I’ve taken my accustomed omnibus
on down to grey, neglected Cenotaph.
No hoof or plate, no sword or gun makes fuss;
this dawn’s a mere vacation-day for staff.
A pall of silence hangs upon the air;
how calm, the business tower; void, the bough
of battleship — and on this solemn square
high festival is kept, all soundless, now.
The unknown heroes — valour shown — are loved
when, seven months from hence, the crowd will mourn
the lost young boys who, on to war, were shoved;
yet, He who died for All receives but scorn.
The sky, intense as sapphire’s lustrous hue,
allows a single cloud to weep for One
who gave it light, decreed it “Blue”;
who lost, that we (untroubled) might be won.
Where’s vict’ry hymn for Christ the Son of God?
Where’s marching, song, and grave remembrance, here?
No wreaths, nor parliamen’try firing squad
for Him — the best of warriors — so near?
O, keep your “easter vigil” for the dead,
you pious patriotic slaves of State;
you men who no more honour your great Head,
who lounge at home and see Him off too late.
Now, let me clear my name of any ills:
this country’s better-made than I could make,
and surely freedom reigns — and Good it wills,
but has it no religion, for God’s sake?
I know we’ve gotten over bunkered cliffs,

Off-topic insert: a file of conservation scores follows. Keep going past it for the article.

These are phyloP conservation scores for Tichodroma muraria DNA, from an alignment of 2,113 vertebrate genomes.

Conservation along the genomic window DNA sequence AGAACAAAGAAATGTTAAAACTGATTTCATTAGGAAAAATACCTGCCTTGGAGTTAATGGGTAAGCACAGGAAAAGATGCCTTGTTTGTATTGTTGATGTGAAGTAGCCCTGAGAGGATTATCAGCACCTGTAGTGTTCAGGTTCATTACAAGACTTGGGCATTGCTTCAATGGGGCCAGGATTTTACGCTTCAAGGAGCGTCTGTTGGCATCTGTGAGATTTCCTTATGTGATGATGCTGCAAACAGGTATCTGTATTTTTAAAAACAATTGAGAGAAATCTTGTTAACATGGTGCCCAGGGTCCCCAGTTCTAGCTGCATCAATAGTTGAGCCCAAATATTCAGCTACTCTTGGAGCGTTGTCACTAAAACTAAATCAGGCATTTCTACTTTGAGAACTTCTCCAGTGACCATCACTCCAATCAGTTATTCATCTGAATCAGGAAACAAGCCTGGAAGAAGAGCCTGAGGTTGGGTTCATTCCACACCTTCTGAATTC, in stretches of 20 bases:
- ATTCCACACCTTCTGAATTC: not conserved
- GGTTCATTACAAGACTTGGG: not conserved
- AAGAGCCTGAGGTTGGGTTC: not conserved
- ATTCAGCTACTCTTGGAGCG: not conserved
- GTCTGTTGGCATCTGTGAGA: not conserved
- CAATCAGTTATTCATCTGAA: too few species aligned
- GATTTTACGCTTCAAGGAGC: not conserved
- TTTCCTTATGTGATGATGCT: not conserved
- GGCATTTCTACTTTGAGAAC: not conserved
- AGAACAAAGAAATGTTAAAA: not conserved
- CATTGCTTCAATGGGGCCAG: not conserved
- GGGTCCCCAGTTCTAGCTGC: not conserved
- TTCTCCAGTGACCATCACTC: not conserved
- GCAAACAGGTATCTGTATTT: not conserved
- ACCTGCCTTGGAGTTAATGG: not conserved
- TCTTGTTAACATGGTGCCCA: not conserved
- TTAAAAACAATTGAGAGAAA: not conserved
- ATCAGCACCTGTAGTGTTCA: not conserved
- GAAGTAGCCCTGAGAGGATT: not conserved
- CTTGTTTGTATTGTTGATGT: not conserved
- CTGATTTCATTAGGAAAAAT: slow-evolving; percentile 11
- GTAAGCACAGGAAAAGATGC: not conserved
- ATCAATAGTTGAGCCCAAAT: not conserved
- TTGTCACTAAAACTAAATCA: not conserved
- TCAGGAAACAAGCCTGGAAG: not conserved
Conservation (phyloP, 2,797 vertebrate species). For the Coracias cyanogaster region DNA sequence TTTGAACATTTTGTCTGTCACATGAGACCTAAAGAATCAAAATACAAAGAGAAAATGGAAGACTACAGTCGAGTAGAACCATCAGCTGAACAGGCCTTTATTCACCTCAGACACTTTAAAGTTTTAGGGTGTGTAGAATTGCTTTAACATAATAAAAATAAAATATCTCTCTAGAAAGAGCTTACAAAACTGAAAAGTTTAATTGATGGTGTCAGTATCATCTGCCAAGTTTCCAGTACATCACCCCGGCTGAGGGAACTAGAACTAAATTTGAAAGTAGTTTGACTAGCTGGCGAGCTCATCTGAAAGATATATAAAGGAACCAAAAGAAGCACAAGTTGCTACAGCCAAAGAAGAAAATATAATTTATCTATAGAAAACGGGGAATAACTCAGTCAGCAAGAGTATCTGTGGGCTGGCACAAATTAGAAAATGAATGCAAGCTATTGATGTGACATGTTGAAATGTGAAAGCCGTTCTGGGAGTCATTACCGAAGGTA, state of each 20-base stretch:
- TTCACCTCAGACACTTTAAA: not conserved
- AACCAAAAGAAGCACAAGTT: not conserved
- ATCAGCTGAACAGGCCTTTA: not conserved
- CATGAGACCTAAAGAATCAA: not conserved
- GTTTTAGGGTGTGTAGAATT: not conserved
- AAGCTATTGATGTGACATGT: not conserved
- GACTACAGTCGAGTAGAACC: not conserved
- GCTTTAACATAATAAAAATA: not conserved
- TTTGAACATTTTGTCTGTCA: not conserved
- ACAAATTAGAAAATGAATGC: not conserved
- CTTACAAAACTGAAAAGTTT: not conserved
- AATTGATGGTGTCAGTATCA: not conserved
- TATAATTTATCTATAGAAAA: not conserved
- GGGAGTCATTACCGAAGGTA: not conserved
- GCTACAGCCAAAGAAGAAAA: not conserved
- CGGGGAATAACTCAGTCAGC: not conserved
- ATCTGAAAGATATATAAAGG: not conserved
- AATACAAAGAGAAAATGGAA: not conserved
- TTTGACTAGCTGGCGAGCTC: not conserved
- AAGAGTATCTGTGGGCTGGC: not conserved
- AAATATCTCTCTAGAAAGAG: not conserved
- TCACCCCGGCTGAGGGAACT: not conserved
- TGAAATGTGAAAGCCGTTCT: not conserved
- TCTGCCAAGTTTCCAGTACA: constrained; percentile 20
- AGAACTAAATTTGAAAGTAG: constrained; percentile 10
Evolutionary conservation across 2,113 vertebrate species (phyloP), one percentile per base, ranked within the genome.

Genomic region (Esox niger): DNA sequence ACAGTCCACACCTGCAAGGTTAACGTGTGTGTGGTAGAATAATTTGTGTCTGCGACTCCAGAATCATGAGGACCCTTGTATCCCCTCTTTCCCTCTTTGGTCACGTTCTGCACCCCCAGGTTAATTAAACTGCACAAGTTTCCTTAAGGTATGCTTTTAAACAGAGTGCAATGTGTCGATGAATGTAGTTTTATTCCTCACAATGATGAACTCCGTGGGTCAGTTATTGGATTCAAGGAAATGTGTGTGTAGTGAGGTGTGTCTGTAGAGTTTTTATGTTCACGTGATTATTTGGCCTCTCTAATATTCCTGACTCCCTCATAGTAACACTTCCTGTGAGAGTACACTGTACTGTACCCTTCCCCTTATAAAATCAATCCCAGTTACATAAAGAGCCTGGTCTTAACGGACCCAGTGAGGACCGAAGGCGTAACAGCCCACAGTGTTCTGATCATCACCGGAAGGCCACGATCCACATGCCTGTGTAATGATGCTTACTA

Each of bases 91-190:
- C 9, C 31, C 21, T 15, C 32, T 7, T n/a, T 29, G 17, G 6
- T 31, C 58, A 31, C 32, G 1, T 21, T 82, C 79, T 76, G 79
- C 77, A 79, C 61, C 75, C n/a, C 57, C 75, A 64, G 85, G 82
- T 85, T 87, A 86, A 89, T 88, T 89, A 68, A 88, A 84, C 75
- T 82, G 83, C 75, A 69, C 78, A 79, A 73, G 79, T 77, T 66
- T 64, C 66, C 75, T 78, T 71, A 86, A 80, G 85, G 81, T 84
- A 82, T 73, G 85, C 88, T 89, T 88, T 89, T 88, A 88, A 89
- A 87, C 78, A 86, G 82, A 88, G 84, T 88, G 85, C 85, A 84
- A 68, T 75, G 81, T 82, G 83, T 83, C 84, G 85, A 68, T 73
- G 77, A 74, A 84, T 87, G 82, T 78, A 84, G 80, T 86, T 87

and faced the ammunition of the Hun,
but what of “glory”, vainest of the riffs?
If you seek courage, look to “Jesu’s Run”:
The Womb? A beachhead more than Juno’s spray!
The Cross? A greater war than Vimy Ridge!
The Tomb? The foulest trench for God’s long stay.
The Resurrection? Christ has stormed bridge!
Each year I haunt this empty horse-parade
for one or two bright hours of strangest peace
until the crowds — to Sloth, their homage paid —
arrive and shop until their soul’s decease.
Our Patriots may argue: “God is hid!
At least these soldiers showed their love in blood”!
But in this cry and tumult they have slid
to fallacy as dark as Flanders’ mud.
I hope that, one day, through the quietude
of Christians — reveling in more than ease —
the atheistic mobs and multitudes
will see that Love aims farther than “to please”,
and on that high and dreadful Friday, we
who strive — through endless doubt — to call it “Good”,
shall make the world much happier to see
The vanquisher of Death upon That Wood.